With so many themes to pick from I decided to focus on the character I dwell on the most and the part of the story that strikes me hardest: the rape and torture of Titus's daughter Lavinia.

Lavinia is used as a symbol of Rome, where the story takes place. Her rape is compared to its fall. Her attackers described as tigers and wild beasts. Titus even says, "...dost thou not perceive that Rome is but a wilderness of tigers? Tigers must prey, and Rome affords no prey but me and mine." Wild animals, hunting, and dismembered body parts (particularly hands) are mentioned throughout the play, and were other aspects I chose to highlight in the illustration.

I'm going to indulge in some personal thoughts on the play from here on out. It's a brutal topic, so if you don't wish to feel incredibly depressed you may not want to read on. That being said, if you don't mind some heartbreak and upset, please read on and let me know your thoughts.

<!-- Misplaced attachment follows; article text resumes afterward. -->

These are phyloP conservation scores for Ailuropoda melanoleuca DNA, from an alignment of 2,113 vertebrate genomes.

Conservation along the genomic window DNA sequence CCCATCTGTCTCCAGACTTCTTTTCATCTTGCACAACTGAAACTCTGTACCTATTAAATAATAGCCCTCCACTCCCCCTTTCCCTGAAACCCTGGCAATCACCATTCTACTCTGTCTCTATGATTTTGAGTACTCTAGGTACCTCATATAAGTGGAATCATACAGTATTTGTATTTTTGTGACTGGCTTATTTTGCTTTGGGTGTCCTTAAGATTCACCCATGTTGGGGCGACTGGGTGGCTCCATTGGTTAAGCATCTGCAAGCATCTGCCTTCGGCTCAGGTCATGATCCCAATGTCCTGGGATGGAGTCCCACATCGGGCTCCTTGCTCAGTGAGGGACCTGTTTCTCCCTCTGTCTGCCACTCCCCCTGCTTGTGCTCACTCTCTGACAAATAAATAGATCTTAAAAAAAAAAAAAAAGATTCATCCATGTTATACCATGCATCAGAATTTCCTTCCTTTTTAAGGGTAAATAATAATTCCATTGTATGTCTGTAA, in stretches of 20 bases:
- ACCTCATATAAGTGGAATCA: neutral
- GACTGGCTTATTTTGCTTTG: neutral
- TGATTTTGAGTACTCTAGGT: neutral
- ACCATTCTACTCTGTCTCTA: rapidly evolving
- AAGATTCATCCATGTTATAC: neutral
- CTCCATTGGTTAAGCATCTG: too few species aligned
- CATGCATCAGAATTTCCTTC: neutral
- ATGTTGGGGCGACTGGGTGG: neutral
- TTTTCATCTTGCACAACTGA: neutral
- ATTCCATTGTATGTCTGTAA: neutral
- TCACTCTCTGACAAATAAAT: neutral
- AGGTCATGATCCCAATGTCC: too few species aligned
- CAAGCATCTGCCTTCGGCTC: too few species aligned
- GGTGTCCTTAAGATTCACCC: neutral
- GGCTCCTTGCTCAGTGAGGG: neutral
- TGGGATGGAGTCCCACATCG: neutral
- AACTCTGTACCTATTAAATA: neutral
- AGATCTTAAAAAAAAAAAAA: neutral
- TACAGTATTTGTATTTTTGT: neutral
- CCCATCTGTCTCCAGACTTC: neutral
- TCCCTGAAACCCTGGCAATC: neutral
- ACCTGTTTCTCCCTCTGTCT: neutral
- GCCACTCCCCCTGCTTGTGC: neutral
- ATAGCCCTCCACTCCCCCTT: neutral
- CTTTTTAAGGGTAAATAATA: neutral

Saturday, August 13, 2011

Rink Rash

Some portraits for the good folks at RinkRash.ca A Canadian site dedicated to Roller Derby! I think their name pretty much sums it up.

Rink Rash: The nasty red burn a skater gets on their skin after falling on a skating surface, while playing roller derby. Rink rash is often worn as trophies and is something skaters are proud of.

Since these are their contributor page portraits, I lifted the color scheme and distressed circle designs directly from aspects of their website. This seemed like a great way to keep things cohesive. I really dig the way their site is designed, and I'm pleased with how the portraits fit in!